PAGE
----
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By Anonymous Mike, pseudonymously.

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Sunday, August 12, 2007
The Power of the Network

As the whole Scott "Shock Troops" Beauchamp story lurches on, an understated part of the story is the power of competing networks.

You know the saying, "It's not what you know, it's who you know." That just doesn't go for finding your next job or deal, it also goes for fact checking as well. Nobody can know it all, but you can know somebody who knows something about what you need to know.

Michael Goldfarb who has been on this story from the beginning like stink on a monkey has proven the power of the blogopshere in this matter. He posted his concerns, asked for advice, and heard from a wide-range of experts including former Bradley IFV drivers and soldiers who served not just in Iraq but also at the base in question. As he cast serious doubt on the story, other bloggers picked up the torch even to the point of narrowing the possible identity of the then anonymous Beauchamp to about 100 people in a particular combat unit.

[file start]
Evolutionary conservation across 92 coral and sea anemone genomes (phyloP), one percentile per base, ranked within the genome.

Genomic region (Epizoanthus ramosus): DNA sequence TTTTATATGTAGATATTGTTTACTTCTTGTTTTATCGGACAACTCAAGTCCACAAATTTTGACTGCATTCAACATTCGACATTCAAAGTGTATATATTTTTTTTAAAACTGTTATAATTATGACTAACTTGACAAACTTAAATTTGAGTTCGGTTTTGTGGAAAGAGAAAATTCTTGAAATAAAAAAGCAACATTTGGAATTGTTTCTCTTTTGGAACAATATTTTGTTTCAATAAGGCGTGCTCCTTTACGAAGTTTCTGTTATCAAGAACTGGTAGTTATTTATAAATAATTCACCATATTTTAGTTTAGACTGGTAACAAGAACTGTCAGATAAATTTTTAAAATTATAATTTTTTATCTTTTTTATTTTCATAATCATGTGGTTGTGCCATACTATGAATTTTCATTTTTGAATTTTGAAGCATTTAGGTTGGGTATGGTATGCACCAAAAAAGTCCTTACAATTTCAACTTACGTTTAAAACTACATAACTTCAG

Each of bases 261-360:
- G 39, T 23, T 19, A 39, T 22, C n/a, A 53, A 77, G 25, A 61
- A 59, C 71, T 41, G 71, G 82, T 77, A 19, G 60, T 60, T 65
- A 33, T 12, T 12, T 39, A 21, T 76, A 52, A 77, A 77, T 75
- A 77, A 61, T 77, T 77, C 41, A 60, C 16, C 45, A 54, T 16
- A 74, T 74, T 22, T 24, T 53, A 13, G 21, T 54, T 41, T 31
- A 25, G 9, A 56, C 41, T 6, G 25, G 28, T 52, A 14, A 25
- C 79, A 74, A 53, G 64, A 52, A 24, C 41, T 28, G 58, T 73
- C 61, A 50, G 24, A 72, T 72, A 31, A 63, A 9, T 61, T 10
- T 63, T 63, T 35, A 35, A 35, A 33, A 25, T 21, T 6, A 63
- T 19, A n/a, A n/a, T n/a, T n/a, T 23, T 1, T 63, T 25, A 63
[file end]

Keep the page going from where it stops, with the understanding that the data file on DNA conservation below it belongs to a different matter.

What did The New Republic, that venerable print-publication, do to check their story before running it?

"We sent [the article] to a reporter who was embedded in Iraq . . . to see if it all smelled right."

"We pressed this guy for corroborating evidence, and we were satisfied that he provided enough details that everything felt compelling."

"We had a fact-checker talk to a medic who had served in Iraq to make sure that it all smelled right" (referring to the description of the disfigured woman in the mess hall).

You would think a publication like The New Republic would, when challenged on a story, would bring a whole load of wood when challenged.

New Republic vs. Blogopshere... a disparity in forces.

I wonder when they write the epitaph of of Franklin Foer's editorial career at the TNR if it will be "it all smelled right."